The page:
Tuesday, November 10, 2020

1 Peter 2 Ruminations

cornerstone, stone fence, wall,

Some of you know, that I (Nate) started a degree program this year. It has been challenging to do what has turned into all online classes. Even classes that would have been in person for a week long module were all online. The reading has been wonderful as have the chances to deeply study ideas that are also practical to ministry. My last class had the somewhat bland title of "Research Methods." As a lot of the classes taught by the school  are biblical studies classes(there are a few different degree options and this class is required for all of them), this class also had a strong focus on biblical interpretation. The major paper for the class was an exegetical paper. Because we did the paper in stages, I was able to spend a lot of time in the book of 1 Peter, and in my specific text, 1 Peter 2:4-10. There is a great deal in those few verses, but one of the main themes is one of hope.

We have hope in Christ. He is the living stone, rejected by the builder but chosen and precious to God. We are being built up like living stones into a holy temple, a place for God to dwell and be worshiped. Christ was dishonored in his death and burial, but his resurrection brought him great honor. We too experience dishonor, but we are a royal priesthood, a new people for his possession.

This connection to and drawing on Christ is not new in the New Testament, but Peter succinctly pulls together this new reality. He answers the main question, what does it mean to follow Christ? It means a brand new identity, given to you by God and brought together with all of those who believe. It is a sweet and pure expression of unity, at a time when mud and insults fly across the interwebs without much thought. Peter is unapologetically centered on Christ as the answer to the shame and alienation that his readers felt.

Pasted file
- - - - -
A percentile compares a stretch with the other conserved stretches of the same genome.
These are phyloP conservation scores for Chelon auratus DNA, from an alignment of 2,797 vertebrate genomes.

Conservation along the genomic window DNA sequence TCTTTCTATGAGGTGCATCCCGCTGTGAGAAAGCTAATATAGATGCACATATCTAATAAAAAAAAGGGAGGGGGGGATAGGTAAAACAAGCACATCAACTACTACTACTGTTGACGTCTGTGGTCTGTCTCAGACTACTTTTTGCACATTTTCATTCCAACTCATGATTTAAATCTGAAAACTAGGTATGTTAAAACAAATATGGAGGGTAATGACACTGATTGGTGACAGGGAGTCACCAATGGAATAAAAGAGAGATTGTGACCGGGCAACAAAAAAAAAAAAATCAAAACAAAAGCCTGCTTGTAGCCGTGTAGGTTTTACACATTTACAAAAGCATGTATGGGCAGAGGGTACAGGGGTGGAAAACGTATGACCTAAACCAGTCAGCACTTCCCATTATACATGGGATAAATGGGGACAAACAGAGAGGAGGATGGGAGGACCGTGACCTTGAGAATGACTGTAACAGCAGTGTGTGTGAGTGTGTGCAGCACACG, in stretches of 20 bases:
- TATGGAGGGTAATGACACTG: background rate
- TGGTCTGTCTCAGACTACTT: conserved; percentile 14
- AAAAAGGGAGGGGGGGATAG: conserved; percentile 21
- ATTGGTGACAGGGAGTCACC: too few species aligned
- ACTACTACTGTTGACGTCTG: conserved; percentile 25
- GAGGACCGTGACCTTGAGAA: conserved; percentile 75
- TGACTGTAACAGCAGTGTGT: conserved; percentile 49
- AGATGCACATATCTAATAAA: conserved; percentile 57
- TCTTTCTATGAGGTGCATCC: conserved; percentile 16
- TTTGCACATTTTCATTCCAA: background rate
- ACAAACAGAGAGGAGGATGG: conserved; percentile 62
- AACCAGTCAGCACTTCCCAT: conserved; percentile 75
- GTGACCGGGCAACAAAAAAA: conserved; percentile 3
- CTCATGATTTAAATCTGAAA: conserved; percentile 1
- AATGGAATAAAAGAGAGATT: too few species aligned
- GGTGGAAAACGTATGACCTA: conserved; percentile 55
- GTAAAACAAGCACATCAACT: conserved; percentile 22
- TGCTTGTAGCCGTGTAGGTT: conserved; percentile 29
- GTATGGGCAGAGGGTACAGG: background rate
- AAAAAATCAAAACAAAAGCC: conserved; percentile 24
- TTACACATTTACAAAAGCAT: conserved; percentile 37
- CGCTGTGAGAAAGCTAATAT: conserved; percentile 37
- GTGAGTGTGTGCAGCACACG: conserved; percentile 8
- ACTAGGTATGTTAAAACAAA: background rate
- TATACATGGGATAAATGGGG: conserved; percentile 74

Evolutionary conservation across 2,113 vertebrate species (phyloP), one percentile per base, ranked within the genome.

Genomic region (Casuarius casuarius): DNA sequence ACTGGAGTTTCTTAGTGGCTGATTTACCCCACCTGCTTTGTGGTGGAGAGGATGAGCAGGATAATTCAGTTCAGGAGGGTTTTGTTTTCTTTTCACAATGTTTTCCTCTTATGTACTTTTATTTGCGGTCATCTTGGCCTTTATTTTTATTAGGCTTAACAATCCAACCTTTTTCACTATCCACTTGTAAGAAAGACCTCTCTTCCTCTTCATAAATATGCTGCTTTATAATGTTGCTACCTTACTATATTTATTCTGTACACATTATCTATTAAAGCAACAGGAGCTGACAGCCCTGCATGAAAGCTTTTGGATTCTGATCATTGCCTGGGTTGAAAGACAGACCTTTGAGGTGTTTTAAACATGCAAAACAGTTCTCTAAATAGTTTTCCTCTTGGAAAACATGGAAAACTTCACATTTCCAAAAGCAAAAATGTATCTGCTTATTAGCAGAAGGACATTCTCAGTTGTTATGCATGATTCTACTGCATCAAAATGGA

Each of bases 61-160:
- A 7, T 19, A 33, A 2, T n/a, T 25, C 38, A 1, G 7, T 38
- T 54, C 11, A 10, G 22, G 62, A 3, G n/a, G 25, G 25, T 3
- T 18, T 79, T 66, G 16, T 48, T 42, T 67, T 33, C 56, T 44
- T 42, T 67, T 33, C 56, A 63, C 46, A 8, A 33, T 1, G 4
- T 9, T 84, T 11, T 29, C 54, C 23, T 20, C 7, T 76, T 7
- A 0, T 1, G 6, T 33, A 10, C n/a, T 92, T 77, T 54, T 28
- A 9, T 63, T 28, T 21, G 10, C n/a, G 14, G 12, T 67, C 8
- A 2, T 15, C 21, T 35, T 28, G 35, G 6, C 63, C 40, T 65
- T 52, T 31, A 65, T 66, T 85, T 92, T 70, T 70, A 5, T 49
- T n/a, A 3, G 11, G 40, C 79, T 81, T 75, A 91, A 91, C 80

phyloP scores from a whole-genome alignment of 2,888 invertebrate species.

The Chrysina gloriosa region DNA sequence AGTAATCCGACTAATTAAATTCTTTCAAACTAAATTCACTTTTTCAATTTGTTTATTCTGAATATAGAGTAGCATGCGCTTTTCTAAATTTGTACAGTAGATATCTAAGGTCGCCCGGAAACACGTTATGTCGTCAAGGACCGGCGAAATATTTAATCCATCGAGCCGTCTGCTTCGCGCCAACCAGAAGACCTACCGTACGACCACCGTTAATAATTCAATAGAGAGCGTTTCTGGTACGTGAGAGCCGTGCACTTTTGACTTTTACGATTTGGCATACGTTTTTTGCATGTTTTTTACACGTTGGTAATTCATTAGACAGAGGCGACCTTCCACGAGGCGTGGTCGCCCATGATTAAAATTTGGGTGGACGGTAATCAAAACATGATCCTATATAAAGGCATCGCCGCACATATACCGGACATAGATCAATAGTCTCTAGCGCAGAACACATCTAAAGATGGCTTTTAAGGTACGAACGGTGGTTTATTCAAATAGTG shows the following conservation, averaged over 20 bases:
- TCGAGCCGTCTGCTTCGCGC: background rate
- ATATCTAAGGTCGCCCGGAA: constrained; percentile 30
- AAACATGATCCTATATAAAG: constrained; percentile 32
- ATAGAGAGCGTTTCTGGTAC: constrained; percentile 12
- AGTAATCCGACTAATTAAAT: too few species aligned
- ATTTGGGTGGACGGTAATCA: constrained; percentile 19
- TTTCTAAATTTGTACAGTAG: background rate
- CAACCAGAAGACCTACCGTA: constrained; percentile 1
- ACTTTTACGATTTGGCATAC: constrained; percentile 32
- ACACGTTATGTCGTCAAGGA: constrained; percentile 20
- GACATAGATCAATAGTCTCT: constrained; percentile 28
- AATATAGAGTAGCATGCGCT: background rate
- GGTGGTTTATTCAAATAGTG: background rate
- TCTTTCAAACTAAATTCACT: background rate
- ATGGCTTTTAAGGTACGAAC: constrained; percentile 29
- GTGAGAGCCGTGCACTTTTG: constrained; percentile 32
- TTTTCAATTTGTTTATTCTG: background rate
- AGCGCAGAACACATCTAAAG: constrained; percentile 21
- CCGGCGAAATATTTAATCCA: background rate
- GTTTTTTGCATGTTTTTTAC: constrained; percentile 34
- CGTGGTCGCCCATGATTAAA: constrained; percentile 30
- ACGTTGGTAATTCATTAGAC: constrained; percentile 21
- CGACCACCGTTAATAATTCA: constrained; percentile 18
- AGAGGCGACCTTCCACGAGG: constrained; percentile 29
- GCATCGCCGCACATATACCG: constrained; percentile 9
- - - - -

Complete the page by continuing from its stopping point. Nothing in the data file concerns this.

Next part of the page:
The two main purpose statements in the text also give us a picture of what our role in this whole thing is. The first is in verse 5, where we are told that we are built up "like living stones into a spiritual house...to offer spiritual sacrifices." Later on in verse 9 we are said to be "a people for his own possession, that you may proclaim the excellencies of him, who called you out of darkness." The sacrifices seem to be closely linked to the theme of suffering before others in the letter itself. We display God's faithfulness in the way we suffer, and we also proclaim what God has done, bringing us out of darkness and into light.

These two purposes give me a great deal of hope. We want to be people that proclaim who God is in word and deed. These are not easy times to live, whether in the US or else where. So much is uncertain and there is a lot of fear, but we know the living stone. We are built on the cornerstone, a firm foundation. We can rely on the foundation, the one who keeps his promises. On Christ the solid rock I stand.

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